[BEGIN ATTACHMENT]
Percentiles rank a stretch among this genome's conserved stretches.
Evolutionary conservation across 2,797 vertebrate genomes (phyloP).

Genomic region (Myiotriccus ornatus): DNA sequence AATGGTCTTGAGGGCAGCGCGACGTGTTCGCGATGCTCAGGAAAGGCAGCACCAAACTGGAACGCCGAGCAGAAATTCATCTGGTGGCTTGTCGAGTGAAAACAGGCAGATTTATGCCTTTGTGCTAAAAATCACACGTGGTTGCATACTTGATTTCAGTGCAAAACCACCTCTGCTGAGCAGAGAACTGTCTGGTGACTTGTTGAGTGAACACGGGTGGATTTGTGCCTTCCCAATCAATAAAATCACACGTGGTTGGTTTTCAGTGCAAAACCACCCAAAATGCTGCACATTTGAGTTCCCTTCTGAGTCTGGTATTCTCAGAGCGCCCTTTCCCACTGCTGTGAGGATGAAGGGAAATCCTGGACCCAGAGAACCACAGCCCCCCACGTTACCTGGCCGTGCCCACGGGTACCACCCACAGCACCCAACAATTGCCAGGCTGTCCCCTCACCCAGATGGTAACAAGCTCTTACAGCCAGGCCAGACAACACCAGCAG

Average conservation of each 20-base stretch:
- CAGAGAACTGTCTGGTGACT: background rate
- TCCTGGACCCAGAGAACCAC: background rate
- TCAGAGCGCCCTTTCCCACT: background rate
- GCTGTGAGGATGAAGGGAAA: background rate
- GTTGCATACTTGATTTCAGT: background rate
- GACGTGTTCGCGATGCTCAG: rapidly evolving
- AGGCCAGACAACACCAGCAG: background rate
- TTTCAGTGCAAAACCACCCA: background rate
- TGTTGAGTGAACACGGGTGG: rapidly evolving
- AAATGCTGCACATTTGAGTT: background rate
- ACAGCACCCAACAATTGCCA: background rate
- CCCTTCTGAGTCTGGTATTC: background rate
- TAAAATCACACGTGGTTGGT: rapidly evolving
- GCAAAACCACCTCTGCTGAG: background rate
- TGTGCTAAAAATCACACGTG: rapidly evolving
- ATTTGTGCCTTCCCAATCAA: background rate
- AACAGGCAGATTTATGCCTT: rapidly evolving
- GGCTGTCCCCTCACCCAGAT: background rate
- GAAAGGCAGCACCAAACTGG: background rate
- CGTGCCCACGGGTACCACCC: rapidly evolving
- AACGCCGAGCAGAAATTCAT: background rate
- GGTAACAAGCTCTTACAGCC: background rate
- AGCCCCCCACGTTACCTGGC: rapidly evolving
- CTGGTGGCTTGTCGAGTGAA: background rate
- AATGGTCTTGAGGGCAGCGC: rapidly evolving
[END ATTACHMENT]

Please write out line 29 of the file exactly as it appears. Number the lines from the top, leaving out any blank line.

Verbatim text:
- AATGGTCTTGAGGGCAGCGC: rapidly evolving